Issue Presented

(1)   Should the trade between the Moneymakers and the Rangers be approved?


The Court has consistently ruled that people who participate in fantasy leagues should be given the freedom to manage their teams according to their own preferences.  Whether success is bred from that individual’s decision-making is purely left to some skill, luck, dedication, and savviness.  See Gangrene Master Yoda vs. Team Dizzle, 4 F.J. 284, 285 (October 2012); 4 Ponies vs. Carson City Cocks, 3 F.J. 13 (May 2011).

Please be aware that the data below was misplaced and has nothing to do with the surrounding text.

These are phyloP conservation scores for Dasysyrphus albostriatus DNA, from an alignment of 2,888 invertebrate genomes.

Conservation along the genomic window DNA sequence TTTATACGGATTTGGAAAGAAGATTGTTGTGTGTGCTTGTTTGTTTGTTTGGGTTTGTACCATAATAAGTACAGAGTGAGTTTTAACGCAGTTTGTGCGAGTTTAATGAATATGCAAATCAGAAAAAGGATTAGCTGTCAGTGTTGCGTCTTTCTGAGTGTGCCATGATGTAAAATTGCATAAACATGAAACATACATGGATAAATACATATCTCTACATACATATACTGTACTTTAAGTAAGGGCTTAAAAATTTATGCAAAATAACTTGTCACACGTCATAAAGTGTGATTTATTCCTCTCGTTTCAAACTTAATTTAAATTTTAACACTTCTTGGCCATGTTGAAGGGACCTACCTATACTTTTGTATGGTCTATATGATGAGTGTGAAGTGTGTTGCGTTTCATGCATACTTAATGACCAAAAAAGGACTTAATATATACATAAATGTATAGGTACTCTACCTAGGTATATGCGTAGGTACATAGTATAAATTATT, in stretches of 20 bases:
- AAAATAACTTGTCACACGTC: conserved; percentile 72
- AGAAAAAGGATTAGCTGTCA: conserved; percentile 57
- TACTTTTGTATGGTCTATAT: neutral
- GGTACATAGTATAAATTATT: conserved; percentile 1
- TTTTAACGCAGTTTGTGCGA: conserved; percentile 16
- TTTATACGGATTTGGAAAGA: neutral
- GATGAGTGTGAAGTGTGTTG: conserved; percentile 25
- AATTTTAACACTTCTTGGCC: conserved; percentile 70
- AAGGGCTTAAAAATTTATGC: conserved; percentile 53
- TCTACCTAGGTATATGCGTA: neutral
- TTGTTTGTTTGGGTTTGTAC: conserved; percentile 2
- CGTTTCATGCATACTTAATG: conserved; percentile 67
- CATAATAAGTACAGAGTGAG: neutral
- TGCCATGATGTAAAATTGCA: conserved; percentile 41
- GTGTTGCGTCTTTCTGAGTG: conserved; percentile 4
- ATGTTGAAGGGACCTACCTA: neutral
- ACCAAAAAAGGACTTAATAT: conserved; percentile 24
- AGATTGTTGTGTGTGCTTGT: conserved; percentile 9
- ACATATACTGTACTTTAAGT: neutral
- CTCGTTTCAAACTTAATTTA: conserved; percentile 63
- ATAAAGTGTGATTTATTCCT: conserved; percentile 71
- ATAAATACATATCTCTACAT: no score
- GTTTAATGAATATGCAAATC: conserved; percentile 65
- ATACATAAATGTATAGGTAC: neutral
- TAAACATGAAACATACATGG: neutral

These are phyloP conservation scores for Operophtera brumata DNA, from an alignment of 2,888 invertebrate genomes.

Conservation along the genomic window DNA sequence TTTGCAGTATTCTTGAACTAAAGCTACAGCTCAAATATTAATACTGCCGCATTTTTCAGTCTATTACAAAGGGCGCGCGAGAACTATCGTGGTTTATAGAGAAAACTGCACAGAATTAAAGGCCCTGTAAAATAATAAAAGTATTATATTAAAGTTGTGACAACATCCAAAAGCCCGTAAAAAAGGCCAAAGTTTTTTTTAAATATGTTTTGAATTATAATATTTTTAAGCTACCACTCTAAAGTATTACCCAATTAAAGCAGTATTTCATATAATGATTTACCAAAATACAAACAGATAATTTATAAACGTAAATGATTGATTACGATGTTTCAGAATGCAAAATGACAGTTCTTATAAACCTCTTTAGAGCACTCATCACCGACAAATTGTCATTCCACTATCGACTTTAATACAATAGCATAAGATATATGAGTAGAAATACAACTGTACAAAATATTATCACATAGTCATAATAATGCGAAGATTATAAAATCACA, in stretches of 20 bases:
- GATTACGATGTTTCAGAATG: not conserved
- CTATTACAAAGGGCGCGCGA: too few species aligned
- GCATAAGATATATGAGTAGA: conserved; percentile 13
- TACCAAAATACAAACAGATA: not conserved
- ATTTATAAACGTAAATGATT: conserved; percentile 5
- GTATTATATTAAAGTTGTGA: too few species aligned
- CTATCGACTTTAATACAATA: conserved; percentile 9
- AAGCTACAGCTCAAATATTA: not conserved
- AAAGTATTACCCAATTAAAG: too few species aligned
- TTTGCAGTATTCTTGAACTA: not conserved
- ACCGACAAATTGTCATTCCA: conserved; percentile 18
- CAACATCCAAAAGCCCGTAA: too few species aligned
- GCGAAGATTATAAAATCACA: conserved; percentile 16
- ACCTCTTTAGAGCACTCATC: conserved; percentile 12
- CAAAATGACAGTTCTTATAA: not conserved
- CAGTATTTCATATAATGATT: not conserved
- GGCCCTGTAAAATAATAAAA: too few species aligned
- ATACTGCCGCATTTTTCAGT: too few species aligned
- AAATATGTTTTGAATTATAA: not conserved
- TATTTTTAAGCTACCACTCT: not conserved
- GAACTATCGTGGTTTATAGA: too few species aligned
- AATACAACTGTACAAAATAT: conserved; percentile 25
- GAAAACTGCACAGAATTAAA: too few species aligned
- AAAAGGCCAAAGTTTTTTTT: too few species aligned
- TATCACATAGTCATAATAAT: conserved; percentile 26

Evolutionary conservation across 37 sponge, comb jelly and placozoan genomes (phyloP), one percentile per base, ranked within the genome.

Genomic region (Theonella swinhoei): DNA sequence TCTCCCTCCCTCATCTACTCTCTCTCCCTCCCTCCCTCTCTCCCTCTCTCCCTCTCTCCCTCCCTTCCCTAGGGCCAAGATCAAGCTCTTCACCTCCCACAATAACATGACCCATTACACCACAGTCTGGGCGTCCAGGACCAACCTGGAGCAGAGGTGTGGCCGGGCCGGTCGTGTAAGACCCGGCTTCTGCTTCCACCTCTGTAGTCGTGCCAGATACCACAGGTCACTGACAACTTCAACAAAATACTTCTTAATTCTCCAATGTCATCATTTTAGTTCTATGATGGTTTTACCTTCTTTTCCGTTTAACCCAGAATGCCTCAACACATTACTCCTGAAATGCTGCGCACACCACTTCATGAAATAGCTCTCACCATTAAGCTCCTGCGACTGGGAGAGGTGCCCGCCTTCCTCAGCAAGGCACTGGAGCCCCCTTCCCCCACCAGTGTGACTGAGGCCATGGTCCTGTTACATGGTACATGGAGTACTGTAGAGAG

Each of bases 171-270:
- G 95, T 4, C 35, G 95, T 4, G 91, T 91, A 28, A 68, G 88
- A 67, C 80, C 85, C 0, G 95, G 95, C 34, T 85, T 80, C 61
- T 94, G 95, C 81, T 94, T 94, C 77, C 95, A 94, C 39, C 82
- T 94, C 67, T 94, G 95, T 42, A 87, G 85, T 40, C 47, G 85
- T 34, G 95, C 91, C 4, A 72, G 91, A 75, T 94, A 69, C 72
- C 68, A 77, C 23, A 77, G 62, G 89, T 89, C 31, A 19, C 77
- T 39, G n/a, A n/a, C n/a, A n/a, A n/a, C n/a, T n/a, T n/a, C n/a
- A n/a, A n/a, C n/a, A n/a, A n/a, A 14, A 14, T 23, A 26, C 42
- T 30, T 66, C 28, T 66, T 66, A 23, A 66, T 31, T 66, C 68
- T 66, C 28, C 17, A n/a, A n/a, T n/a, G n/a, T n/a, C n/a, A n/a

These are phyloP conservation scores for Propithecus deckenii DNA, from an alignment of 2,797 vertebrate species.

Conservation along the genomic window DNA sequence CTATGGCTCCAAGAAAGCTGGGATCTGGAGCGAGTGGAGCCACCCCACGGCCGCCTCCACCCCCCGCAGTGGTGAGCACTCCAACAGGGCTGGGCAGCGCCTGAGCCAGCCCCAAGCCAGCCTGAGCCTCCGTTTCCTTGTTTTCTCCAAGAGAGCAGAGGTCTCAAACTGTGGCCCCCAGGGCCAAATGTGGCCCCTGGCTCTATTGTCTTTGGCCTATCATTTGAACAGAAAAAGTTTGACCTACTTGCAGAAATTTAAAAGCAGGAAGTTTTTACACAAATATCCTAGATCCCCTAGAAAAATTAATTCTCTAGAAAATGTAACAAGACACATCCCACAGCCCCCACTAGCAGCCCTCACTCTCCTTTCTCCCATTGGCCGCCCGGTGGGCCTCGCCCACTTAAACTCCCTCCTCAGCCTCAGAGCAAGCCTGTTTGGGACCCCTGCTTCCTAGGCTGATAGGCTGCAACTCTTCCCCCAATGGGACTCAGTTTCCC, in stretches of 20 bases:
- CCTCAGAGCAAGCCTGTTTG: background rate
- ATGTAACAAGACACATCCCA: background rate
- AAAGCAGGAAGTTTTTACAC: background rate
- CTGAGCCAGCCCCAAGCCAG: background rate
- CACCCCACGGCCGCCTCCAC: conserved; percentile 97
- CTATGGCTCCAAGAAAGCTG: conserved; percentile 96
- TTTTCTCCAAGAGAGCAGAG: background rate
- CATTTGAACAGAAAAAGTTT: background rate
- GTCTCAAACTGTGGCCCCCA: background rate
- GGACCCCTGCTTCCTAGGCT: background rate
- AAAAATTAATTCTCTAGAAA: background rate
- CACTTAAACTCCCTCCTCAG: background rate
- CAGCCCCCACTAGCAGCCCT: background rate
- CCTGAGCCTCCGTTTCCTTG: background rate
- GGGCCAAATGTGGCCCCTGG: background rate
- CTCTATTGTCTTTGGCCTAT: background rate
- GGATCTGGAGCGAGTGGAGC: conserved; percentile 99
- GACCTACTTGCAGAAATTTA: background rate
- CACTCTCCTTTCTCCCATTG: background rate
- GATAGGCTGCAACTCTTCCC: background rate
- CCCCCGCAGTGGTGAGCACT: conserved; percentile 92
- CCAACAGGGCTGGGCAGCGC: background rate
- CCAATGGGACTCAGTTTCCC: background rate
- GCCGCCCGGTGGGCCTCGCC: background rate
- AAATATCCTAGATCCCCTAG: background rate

When presented with a dispute over the fairness or equitability of a trade, the Court will evaluate the objective merits of a deal and ensure that the integrity of the league is maintained.   Victoria’s Secret vs. C-Train, 2 F.J. 32, 35 (October 2010).  Typically, the approval or rejection of a trade is based on whether the deal was made without collusion, has equitable consideration, and comports with the best interests of the league.  See 4 Ponies vs. Beaver Hunters, 3 F.J. 26, 27 (June 2011).  The virtue of a trade is measured in both quantifiable criteria and subjective needs of the teams involved.  Carson City Cocks vs. Stud Muffins, 3 F.J. 23, 24 (May 2011).

No evidence has been submitted indicating any alleged collusion or malfeasance.  As such, the Court will operate on the presumption that there is no collusive conduct between the parties.